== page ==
Atlantic Canada Opportunities Agency
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Atlantic Energy Gateway - Renewable Generation Supply Chain Opportunities in Atlantic Canada

Executive Summary

Introduction and Purpose

The Atlantic Canada Opportunities Agency (ACOA) is conducting the Atlantic Energy Gateway (AEG) study on renewable energy potential in the four Atlantic provinces. Concentric Energy Advisors, Inc. (Concentric) has been engaged to examine a range of issues associated with opportunities for Atlantic Canadian firms in the supply chain for various renewable generation technologies, including: onshore wind; offshore wind; tidal energy; biomass energy; and systems to power remote on- and off-grid communities.

This report explores the following questions related to each of these technologies:

  • What are the major supply chain constraints in Atlantic Canada today?
  • Which elements of the above supply chains are presently, or can evolve as, major challenges to further Atlantic Canadian business development/deployment?
  • What solutions/best practices might address these constraints?
  • Based on a review of capacity in Atlantic Canada, what are the best opportunities for firms in Atlantic Canada to access these supply chains in order to generate new sales?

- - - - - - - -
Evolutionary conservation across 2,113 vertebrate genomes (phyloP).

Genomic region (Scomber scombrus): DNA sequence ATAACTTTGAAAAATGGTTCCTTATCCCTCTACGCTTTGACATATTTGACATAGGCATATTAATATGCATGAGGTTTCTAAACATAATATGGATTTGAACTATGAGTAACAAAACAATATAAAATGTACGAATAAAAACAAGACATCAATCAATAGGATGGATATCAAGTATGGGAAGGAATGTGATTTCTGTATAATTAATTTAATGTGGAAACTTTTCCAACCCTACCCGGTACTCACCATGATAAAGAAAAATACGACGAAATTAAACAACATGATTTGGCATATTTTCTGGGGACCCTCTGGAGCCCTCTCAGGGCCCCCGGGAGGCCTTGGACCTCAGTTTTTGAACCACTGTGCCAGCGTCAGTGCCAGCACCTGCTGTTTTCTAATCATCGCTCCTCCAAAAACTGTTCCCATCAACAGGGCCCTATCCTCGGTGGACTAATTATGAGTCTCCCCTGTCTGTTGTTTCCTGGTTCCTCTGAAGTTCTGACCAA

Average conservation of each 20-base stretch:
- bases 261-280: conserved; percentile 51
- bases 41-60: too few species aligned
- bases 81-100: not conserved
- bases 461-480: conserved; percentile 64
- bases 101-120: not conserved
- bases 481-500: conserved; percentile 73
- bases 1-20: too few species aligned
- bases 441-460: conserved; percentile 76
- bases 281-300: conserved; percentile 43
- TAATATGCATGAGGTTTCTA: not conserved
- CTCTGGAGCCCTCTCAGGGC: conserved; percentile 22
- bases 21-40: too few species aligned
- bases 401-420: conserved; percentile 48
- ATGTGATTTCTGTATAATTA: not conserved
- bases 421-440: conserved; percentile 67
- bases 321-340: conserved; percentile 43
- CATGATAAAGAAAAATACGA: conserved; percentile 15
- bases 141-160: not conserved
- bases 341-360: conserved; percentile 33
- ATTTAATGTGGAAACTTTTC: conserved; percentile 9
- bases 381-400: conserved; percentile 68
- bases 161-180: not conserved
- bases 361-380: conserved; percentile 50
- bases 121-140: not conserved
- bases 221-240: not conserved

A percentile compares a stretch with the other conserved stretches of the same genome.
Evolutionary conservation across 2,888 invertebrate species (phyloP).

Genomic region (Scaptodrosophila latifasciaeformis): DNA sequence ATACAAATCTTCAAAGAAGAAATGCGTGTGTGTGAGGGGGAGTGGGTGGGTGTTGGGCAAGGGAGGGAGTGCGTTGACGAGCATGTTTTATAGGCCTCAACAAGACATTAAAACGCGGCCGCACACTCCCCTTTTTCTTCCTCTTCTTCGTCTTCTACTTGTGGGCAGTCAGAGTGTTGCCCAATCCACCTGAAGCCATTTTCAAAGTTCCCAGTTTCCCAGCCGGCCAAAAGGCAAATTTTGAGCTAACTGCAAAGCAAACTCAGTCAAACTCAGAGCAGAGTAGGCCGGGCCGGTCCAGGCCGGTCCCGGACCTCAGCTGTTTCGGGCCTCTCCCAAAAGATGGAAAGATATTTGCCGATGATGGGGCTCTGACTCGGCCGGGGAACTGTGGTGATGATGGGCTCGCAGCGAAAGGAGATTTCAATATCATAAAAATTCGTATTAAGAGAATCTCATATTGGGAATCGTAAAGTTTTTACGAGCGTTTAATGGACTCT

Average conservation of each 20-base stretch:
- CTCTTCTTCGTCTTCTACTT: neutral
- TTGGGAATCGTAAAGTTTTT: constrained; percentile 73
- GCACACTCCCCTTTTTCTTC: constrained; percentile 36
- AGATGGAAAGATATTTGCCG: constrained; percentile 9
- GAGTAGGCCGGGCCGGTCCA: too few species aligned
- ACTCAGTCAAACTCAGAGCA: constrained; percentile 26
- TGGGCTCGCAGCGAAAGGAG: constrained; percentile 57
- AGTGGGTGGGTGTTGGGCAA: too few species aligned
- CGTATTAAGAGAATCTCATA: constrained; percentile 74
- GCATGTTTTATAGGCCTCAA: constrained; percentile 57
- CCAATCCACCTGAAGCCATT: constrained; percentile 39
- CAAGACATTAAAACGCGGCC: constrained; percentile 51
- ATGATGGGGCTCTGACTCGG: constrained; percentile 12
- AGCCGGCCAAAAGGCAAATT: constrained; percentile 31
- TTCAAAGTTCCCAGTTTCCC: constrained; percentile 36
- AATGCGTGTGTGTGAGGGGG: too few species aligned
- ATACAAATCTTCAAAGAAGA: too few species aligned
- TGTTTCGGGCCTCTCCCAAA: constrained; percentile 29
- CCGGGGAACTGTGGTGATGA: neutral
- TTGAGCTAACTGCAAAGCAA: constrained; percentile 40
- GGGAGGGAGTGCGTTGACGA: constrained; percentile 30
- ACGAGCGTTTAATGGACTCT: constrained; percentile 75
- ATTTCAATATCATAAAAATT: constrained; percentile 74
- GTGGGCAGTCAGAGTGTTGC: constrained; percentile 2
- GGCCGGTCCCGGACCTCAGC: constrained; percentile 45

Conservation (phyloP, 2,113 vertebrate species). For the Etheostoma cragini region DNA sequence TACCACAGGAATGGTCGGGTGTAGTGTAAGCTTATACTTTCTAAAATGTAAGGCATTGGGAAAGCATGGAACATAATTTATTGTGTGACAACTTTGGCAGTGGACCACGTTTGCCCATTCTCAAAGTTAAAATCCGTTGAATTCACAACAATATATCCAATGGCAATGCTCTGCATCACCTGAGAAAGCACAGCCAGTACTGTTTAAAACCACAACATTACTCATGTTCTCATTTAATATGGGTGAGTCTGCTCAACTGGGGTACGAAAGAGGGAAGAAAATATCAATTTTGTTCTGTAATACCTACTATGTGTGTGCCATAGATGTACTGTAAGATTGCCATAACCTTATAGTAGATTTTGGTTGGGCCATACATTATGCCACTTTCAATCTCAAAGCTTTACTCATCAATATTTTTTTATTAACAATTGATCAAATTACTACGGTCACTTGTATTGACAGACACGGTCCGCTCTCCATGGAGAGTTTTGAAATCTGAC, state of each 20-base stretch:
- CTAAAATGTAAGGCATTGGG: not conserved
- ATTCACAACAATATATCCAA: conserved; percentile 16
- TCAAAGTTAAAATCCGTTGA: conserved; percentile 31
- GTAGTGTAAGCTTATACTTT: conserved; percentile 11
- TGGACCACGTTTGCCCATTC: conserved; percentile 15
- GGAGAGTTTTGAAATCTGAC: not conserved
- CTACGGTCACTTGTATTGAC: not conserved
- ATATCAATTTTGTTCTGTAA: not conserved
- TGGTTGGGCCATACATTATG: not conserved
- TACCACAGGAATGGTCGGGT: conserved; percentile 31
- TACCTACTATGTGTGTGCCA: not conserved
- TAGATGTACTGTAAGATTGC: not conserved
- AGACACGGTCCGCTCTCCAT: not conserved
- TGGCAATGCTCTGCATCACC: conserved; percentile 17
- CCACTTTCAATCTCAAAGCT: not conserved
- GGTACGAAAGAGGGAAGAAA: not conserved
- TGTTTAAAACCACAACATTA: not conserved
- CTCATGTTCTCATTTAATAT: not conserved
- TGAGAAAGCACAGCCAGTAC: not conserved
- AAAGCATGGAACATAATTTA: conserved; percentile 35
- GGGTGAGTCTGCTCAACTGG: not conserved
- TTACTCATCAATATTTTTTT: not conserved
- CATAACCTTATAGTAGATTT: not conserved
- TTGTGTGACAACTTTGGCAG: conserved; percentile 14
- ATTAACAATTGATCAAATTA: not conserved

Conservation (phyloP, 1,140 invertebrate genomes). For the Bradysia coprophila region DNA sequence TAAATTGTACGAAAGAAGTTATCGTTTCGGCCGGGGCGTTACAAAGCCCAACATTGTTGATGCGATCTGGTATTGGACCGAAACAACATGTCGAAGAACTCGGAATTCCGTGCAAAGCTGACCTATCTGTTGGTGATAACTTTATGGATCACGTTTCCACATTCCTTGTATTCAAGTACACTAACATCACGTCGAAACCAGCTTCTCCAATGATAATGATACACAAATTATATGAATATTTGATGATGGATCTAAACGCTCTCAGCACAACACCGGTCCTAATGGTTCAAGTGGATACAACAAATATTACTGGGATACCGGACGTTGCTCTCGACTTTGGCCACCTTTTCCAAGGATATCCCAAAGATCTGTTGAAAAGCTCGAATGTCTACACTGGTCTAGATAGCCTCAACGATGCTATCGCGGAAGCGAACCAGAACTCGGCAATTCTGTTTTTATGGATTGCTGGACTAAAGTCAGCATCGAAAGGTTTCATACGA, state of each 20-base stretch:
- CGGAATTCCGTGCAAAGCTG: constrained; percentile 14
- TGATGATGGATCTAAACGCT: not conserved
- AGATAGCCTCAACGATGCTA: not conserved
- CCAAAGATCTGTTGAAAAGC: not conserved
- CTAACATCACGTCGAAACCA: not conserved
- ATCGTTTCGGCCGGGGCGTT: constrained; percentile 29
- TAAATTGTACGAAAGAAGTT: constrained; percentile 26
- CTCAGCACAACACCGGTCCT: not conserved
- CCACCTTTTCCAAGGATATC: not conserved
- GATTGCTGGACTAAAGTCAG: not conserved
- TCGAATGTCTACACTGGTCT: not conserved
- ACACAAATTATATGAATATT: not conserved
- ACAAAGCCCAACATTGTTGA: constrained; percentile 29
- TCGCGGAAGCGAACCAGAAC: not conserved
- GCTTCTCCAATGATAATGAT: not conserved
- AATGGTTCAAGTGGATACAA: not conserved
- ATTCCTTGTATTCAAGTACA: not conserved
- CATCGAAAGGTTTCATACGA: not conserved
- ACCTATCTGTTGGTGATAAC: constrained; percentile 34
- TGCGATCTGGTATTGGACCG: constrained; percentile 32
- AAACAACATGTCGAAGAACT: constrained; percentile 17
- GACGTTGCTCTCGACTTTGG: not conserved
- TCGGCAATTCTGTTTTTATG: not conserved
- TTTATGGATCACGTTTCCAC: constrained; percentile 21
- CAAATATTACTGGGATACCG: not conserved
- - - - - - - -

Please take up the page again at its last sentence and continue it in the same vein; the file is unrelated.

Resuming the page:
While the definition of a “renewable energy supply chain” may include upstream activities such as research and development, resource studies, site preparation, environmental assessments, etc., for the purposes of this report, the definition of the supply chain is limited to those activities commencing with the manufacture of plant components (or in the case of biomass, the procurement of plant feedstock) and continuing through to the operation of generation facilities. The primary reason for this distinction is that geography offers little competitive advantage for local companies to provide these upstream functions.

Summary of Opportunities

The supply chain for onshore wind is currently robust, but still offers a number of service-related opportunities to Atlantic Canada, including crane services for installations, operations and maintenance (O&M), and logistics services.  Each of these services was noted in our interviews as being vulnerable to supply constraints.  In addition, blade manufacturing, especially for smaller, community-scale projects, also provides an opportunity for industrial expansion.

Supply chain development for offshore wind and tidal power, has, to date, been limited in the region due to the nascent state of these technologies.  However, should these technologies reach commercialization, the resulting supply chains, which have much in common, will offer significant opportunities to firms in Atlantic Canada. 

The tidal power industry is still in the demonstration phase, and Atlantic Canada is a leader when it comes to R&D, but similar efforts are also underway in Europe and the U.S. If these regions translate their projects into commercialization opportunities before Atlantic Canada does, then those regions would have a leg up in establishing supply chain strength in turbine manufacturing and purpose-built vessel design and construction.  Due to the more modest scale of global tidal resources compared to offshore wind, the industry may not support the manufacturing of such components in more than one location.